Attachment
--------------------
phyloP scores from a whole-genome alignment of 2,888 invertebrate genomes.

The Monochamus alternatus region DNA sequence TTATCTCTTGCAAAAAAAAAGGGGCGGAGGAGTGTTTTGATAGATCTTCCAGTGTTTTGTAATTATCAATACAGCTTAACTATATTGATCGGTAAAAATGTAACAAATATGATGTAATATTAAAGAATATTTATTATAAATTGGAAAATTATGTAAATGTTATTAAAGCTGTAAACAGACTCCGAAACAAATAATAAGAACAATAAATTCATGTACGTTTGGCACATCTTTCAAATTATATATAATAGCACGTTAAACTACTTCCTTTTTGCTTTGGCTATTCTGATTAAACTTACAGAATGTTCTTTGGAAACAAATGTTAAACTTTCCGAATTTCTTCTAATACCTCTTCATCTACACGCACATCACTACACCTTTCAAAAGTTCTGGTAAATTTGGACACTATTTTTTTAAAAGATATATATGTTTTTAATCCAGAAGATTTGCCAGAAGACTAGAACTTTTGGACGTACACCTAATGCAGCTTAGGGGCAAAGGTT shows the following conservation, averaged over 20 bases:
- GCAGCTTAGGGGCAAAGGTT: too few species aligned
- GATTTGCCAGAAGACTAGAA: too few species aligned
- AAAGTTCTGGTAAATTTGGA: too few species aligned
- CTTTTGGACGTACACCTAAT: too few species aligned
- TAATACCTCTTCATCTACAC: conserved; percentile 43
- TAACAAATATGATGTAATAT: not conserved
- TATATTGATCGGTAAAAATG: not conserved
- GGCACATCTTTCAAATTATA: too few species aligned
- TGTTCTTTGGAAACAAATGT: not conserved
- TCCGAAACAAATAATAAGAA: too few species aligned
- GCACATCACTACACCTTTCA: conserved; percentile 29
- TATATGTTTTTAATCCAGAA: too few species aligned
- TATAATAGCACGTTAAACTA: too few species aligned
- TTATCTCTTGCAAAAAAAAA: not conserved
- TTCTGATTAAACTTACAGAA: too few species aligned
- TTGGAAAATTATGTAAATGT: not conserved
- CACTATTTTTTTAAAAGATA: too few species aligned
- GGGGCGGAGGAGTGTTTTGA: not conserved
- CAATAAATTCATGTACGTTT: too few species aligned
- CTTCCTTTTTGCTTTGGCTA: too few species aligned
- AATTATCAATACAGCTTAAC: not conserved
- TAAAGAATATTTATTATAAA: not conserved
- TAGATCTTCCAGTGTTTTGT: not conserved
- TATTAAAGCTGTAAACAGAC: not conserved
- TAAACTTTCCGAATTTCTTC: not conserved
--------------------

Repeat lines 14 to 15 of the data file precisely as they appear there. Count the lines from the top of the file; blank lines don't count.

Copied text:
- TATATGTTTTTAATCCAGAA: too few species aligned
- TATAATAGCACGTTAAACTA: too few species aligned